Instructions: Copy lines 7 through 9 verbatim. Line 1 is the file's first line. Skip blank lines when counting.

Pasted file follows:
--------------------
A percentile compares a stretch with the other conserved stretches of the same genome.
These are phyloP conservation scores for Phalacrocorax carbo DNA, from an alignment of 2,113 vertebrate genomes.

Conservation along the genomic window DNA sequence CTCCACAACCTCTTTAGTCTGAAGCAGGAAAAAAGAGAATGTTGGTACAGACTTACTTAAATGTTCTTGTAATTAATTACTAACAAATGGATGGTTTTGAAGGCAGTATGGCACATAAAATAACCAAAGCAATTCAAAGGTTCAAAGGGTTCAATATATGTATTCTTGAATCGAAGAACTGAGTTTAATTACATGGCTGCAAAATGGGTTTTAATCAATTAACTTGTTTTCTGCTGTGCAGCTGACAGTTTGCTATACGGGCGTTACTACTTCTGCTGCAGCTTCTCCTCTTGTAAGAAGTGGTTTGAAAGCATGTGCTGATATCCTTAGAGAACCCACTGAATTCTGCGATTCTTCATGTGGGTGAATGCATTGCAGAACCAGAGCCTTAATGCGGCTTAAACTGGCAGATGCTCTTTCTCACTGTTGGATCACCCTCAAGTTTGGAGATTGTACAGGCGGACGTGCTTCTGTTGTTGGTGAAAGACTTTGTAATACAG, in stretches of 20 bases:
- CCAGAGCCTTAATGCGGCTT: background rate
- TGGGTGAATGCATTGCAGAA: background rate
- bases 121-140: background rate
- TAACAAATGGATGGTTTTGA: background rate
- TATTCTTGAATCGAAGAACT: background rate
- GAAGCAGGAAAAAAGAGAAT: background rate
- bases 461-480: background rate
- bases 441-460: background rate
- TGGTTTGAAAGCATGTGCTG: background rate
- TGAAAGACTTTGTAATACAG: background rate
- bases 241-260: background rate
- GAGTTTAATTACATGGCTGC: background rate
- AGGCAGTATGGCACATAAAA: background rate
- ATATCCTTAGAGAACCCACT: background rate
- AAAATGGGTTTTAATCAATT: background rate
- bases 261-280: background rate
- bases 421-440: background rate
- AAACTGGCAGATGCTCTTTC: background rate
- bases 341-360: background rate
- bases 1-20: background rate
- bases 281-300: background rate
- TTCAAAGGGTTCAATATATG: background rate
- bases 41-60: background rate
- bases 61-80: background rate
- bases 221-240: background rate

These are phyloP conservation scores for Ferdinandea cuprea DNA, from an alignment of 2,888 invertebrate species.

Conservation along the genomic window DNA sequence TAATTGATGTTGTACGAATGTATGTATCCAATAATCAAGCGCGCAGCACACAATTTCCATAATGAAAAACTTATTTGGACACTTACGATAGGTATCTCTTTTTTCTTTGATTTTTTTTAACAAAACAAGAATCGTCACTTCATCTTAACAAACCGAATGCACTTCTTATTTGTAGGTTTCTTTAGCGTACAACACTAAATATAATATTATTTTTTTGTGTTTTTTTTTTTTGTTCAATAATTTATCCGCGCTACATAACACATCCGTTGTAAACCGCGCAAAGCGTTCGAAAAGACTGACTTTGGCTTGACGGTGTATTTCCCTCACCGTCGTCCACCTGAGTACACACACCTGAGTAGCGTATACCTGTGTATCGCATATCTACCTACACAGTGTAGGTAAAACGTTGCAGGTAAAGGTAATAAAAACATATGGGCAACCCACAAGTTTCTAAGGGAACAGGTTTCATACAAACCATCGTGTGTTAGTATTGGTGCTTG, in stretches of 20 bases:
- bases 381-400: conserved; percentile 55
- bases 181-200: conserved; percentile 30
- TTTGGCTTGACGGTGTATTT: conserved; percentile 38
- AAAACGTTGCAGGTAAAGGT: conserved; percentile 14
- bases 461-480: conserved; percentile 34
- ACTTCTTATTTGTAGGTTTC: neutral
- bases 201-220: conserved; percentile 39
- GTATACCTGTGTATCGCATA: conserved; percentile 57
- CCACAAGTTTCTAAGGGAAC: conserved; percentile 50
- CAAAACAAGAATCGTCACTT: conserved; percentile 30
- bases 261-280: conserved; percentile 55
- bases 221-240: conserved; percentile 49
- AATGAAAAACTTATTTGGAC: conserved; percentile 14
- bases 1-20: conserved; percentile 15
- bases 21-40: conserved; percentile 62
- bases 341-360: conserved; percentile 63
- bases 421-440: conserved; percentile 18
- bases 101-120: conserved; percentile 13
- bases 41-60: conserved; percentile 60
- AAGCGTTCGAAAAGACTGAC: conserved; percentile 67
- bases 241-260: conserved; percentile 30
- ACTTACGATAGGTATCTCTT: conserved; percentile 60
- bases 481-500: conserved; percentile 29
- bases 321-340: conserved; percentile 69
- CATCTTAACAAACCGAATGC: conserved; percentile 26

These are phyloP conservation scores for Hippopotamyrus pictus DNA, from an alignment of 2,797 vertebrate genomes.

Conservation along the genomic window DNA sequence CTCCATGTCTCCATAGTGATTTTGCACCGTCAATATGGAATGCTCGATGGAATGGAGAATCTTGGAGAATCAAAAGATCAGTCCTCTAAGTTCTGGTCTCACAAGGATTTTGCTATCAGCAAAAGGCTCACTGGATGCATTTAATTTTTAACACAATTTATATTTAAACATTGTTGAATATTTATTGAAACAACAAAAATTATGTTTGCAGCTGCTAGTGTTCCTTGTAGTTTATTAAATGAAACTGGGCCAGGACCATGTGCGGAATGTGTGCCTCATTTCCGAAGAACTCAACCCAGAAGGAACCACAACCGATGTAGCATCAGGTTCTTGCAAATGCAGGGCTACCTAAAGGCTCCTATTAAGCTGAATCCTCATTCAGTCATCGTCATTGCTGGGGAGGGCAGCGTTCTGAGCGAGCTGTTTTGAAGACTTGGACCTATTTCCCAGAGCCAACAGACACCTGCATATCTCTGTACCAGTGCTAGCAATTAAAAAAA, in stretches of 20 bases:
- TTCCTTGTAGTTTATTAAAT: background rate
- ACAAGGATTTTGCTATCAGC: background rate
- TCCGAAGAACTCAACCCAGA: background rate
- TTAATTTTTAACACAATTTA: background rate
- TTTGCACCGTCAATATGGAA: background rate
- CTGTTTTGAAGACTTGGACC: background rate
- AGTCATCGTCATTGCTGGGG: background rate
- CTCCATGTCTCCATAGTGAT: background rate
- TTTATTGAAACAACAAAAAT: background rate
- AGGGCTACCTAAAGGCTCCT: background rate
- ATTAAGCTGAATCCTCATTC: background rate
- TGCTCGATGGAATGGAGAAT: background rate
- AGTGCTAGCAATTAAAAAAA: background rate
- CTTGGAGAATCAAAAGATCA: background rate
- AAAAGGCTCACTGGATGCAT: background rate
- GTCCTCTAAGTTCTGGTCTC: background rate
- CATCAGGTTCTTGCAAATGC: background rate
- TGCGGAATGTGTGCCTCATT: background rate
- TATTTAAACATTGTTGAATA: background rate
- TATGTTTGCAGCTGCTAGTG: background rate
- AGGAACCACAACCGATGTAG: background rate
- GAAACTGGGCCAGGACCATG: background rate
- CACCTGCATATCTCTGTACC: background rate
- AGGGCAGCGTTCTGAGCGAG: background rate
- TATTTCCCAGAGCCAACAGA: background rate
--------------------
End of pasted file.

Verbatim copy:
- TAACAAATGGATGGTTTTGA: background rate
- TATTCTTGAATCGAAGAACT: background rate
- GAAGCAGGAAAAAAGAGAAT: background rate